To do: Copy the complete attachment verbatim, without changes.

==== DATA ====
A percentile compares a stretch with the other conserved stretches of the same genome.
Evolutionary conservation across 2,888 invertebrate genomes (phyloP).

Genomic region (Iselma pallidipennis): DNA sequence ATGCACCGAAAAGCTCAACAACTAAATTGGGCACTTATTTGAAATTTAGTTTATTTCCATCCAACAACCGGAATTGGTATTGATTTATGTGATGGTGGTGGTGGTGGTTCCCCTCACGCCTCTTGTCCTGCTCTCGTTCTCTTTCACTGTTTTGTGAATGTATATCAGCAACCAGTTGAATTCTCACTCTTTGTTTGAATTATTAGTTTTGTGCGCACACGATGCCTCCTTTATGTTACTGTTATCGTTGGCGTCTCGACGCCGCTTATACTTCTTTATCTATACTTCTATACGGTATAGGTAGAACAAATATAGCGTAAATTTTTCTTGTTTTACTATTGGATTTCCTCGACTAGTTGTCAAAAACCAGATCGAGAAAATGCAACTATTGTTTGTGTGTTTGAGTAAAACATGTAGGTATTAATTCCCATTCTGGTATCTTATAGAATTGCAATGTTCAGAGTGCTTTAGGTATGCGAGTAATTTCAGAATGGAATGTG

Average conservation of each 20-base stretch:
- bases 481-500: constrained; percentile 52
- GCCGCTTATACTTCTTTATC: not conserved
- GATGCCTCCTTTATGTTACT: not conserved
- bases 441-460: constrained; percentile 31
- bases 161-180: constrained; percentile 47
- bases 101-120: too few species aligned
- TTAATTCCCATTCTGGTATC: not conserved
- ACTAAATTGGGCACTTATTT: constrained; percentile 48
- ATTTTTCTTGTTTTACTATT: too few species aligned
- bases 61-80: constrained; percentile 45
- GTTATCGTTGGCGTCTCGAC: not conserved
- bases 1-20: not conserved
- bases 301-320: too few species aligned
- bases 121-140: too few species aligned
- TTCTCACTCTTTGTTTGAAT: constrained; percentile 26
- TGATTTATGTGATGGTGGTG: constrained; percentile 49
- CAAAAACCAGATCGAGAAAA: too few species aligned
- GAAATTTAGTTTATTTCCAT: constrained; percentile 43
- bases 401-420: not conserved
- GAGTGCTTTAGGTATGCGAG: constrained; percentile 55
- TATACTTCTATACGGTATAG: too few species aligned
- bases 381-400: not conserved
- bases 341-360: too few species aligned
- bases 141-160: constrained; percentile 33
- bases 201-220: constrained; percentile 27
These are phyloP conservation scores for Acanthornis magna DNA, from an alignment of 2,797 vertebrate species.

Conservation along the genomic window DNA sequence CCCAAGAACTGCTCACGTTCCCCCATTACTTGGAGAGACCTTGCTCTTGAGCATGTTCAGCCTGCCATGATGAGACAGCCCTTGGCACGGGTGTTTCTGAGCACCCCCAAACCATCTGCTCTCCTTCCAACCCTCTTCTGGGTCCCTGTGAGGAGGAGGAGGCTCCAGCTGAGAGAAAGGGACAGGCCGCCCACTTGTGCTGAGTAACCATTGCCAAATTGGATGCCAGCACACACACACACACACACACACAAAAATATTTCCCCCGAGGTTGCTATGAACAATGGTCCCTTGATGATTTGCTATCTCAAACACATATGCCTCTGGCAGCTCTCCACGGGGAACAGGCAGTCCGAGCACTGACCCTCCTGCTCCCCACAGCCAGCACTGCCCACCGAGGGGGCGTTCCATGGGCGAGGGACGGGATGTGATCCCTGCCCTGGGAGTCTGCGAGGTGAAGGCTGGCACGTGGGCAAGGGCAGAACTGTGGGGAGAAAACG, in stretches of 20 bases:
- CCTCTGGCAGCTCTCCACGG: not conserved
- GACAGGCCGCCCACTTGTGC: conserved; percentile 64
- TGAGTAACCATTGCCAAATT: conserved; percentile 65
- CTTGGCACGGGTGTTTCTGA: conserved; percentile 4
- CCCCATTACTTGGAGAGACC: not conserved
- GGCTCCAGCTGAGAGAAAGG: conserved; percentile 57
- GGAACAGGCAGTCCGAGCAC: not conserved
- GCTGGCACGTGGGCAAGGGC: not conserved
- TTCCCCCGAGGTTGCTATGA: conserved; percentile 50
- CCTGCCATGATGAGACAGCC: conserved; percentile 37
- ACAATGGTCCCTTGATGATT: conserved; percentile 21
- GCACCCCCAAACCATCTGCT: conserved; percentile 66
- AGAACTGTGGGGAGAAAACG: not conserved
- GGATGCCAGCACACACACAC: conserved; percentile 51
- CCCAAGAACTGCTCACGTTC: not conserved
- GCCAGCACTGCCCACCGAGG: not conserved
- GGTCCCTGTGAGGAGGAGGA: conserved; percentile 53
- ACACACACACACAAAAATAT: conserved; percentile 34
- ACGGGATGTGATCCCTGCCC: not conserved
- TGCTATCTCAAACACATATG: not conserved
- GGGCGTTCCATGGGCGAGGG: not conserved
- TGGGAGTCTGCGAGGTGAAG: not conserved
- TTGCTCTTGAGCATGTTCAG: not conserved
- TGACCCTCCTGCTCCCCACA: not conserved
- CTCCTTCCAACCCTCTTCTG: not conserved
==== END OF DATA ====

A percentile compares a stretch with the other conserved stretches of the same genome.
Evolutionary conservation across 2,888 invertebrate genomes (phyloP).

Genomic region (Iselma pallidipennis): DNA sequence ATGCACCGAAAAGCTCAACAACTAAATTGGGCACTTATTTGAAATTTAGTTTATTTCCATCCAACAACCGGAATTGGTATTGATTTATGTGATGGTGGTGGTGGTGGTTCCCCTCACGCCTCTTGTCCTGCTCTCGTTCTCTTTCACTGTTTTGTGAATGTATATCAGCAACCAGTTGAATTCTCACTCTTTGTTTGAATTATTAGTTTTGTGCGCACACGATGCCTCCTTTATGTTACTGTTATCGTTGGCGTCTCGACGCCGCTTATACTTCTTTATCTATACTTCTATACGGTATAGGTAGAACAAATATAGCGTAAATTTTTCTTGTTTTACTATTGGATTTCCTCGACTAGTTGTCAAAAACCAGATCGAGAAAATGCAACTATTGTTTGTGTGTTTGAGTAAAACATGTAGGTATTAATTCCCATTCTGGTATCTTATAGAATTGCAATGTTCAGAGTGCTTTAGGTATGCGAGTAATTTCAGAATGGAATGTG

Average conservation of each 20-base stretch:
- bases 481-500: constrained; percentile 52
- GCCGCTTATACTTCTTTATC: not conserved
- GATGCCTCCTTTATGTTACT: not conserved
- bases 441-460: constrained; percentile 31
- bases 161-180: constrained; percentile 47
- bases 101-120: too few species aligned
- TTAATTCCCATTCTGGTATC: not conserved
- ACTAAATTGGGCACTTATTT: constrained; percentile 48
- ATTTTTCTTGTTTTACTATT: too few species aligned
- bases 61-80: constrained; percentile 45
- GTTATCGTTGGCGTCTCGAC: not conserved
- bases 1-20: not conserved
- bases 301-320: too few species aligned
- bases 121-140: too few species aligned
- TTCTCACTCTTTGTTTGAAT: constrained; percentile 26
- TGATTTATGTGATGGTGGTG: constrained; percentile 49
- CAAAAACCAGATCGAGAAAA: too few species aligned
- GAAATTTAGTTTATTTCCAT: constrained; percentile 43
- bases 401-420: not conserved
- GAGTGCTTTAGGTATGCGAG: constrained; percentile 55
- TATACTTCTATACGGTATAG: too few species aligned
- bases 381-400: not conserved
- bases 341-360: too few species aligned
- bases 141-160: constrained; percentile 33
- bases 201-220: constrained; percentile 27
These are phyloP conservation scores for Acanthornis magna DNA, from an alignment of 2,797 vertebrate species.

Conservation along the genomic window DNA sequence CCCAAGAACTGCTCACGTTCCCCCATTACTTGGAGAGACCTTGCTCTTGAGCATGTTCAGCCTGCCATGATGAGACAGCCCTTGGCACGGGTGTTTCTGAGCACCCCCAAACCATCTGCTCTCCTTCCAACCCTCTTCTGGGTCCCTGTGAGGAGGAGGAGGCTCCAGCTGAGAGAAAGGGACAGGCCGCCCACTTGTGCTGAGTAACCATTGCCAAATTGGATGCCAGCACACACACACACACACACACACAAAAATATTTCCCCCGAGGTTGCTATGAACAATGGTCCCTTGATGATTTGCTATCTCAAACACATATGCCTCTGGCAGCTCTCCACGGGGAACAGGCAGTCCGAGCACTGACCCTCCTGCTCCCCACAGCCAGCACTGCCCACCGAGGGGGCGTTCCATGGGCGAGGGACGGGATGTGATCCCTGCCCTGGGAGTCTGCGAGGTGAAGGCTGGCACGTGGGCAAGGGCAGAACTGTGGGGAGAAAACG, in stretches of 20 bases:
- CCTCTGGCAGCTCTCCACGG: not conserved
- GACAGGCCGCCCACTTGTGC: conserved; percentile 64
- TGAGTAACCATTGCCAAATT: conserved; percentile 65
- CTTGGCACGGGTGTTTCTGA: conserved; percentile 4
- CCCCATTACTTGGAGAGACC: not conserved
- GGCTCCAGCTGAGAGAAAGG: conserved; percentile 57
- GGAACAGGCAGTCCGAGCAC: not conserved
- GCTGGCACGTGGGCAAGGGC: not conserved
- TTCCCCCGAGGTTGCTATGA: conserved; percentile 50
- CCTGCCATGATGAGACAGCC: conserved; percentile 37
- ACAATGGTCCCTTGATGATT: conserved; percentile 21
- GCACCCCCAAACCATCTGCT: conserved; percentile 66
- AGAACTGTGGGGAGAAAACG: not conserved
- GGATGCCAGCACACACACAC: conserved; percentile 51
- CCCAAGAACTGCTCACGTTC: not conserved
- GCCAGCACTGCCCACCGAGG: not conserved
- GGTCCCTGTGAGGAGGAGGA: conserved; percentile 53
- ACACACACACACAAAAATAT: conserved; percentile 34
- ACGGGATGTGATCCCTGCCC: not conserved
- TGCTATCTCAAACACATATG: not conserved
- GGGCGTTCCATGGGCGAGGG: not conserved
- TGGGAGTCTGCGAGGTGAAG: not conserved
- TTGCTCTTGAGCATGTTCAG: not conserved
- TGACCCTCCTGCTCCCCACA: not conserved
- CTCCTTCCAACCCTCTTCTG: not conserved